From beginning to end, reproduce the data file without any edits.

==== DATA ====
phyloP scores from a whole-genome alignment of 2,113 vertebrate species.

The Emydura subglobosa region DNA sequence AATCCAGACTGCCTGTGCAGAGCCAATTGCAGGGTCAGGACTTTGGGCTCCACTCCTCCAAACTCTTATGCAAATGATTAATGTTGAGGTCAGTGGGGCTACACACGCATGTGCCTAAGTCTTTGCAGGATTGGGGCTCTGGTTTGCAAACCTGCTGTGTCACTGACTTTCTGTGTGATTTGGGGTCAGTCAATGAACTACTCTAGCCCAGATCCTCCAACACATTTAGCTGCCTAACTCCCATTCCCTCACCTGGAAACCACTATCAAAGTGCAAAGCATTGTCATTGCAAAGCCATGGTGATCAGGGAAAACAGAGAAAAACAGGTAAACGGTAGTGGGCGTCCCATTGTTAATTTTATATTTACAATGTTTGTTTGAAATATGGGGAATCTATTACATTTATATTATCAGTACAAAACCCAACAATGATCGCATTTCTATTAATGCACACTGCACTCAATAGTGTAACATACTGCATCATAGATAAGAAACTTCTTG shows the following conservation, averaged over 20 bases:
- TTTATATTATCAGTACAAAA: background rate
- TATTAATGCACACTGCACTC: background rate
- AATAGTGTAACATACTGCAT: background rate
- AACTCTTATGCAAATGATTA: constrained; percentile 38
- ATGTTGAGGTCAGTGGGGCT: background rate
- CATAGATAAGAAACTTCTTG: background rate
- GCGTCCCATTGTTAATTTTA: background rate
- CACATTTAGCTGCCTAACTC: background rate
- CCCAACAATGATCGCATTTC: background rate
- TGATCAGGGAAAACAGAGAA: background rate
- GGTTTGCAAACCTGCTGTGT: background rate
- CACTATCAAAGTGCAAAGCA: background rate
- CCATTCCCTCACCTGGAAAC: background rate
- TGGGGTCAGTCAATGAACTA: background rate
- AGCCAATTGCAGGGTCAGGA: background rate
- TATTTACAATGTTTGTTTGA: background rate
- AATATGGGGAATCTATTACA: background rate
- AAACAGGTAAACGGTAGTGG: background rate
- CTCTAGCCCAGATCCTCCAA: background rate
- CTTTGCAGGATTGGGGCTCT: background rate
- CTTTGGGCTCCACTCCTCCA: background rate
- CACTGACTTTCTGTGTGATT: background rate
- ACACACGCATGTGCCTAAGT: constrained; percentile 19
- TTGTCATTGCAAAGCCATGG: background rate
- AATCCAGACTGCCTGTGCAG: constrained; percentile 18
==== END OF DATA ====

phyloP scores from a whole-genome alignment of 2,113 vertebrate species.

The Emydura subglobosa region DNA sequence AATCCAGACTGCCTGTGCAGAGCCAATTGCAGGGTCAGGACTTTGGGCTCCACTCCTCCAAACTCTTATGCAAATGATTAATGTTGAGGTCAGTGGGGCTACACACGCATGTGCCTAAGTCTTTGCAGGATTGGGGCTCTGGTTTGCAAACCTGCTGTGTCACTGACTTTCTGTGTGATTTGGGGTCAGTCAATGAACTACTCTAGCCCAGATCCTCCAACACATTTAGCTGCCTAACTCCCATTCCCTCACCTGGAAACCACTATCAAAGTGCAAAGCATTGTCATTGCAAAGCCATGGTGATCAGGGAAAACAGAGAAAAACAGGTAAACGGTAGTGGGCGTCCCATTGTTAATTTTATATTTACAATGTTTGTTTGAAATATGGGGAATCTATTACATTTATATTATCAGTACAAAACCCAACAATGATCGCATTTCTATTAATGCACACTGCACTCAATAGTGTAACATACTGCATCATAGATAAGAAACTTCTTG shows the following conservation, averaged over 20 bases:
- TTTATATTATCAGTACAAAA: background rate
- TATTAATGCACACTGCACTC: background rate
- AATAGTGTAACATACTGCAT: background rate
- AACTCTTATGCAAATGATTA: constrained; percentile 38
- ATGTTGAGGTCAGTGGGGCT: background rate
- CATAGATAAGAAACTTCTTG: background rate
- GCGTCCCATTGTTAATTTTA: background rate
- CACATTTAGCTGCCTAACTC: background rate
- CCCAACAATGATCGCATTTC: background rate
- TGATCAGGGAAAACAGAGAA: background rate
- GGTTTGCAAACCTGCTGTGT: background rate
- CACTATCAAAGTGCAAAGCA: background rate
- CCATTCCCTCACCTGGAAAC: background rate
- TGGGGTCAGTCAATGAACTA: background rate
- AGCCAATTGCAGGGTCAGGA: background rate
- TATTTACAATGTTTGTTTGA: background rate
- AATATGGGGAATCTATTACA: background rate
- AAACAGGTAAACGGTAGTGG: background rate
- CTCTAGCCCAGATCCTCCAA: background rate
- CTTTGCAGGATTGGGGCTCT: background rate
- CTTTGGGCTCCACTCCTCCA: background rate
- CACTGACTTTCTGTGTGATT: background rate
- ACACACGCATGTGCCTAAGT: constrained; percentile 19
- TTGTCATTGCAAAGCCATGG: background rate
- AATCCAGACTGCCTGTGCAG: constrained; percentile 18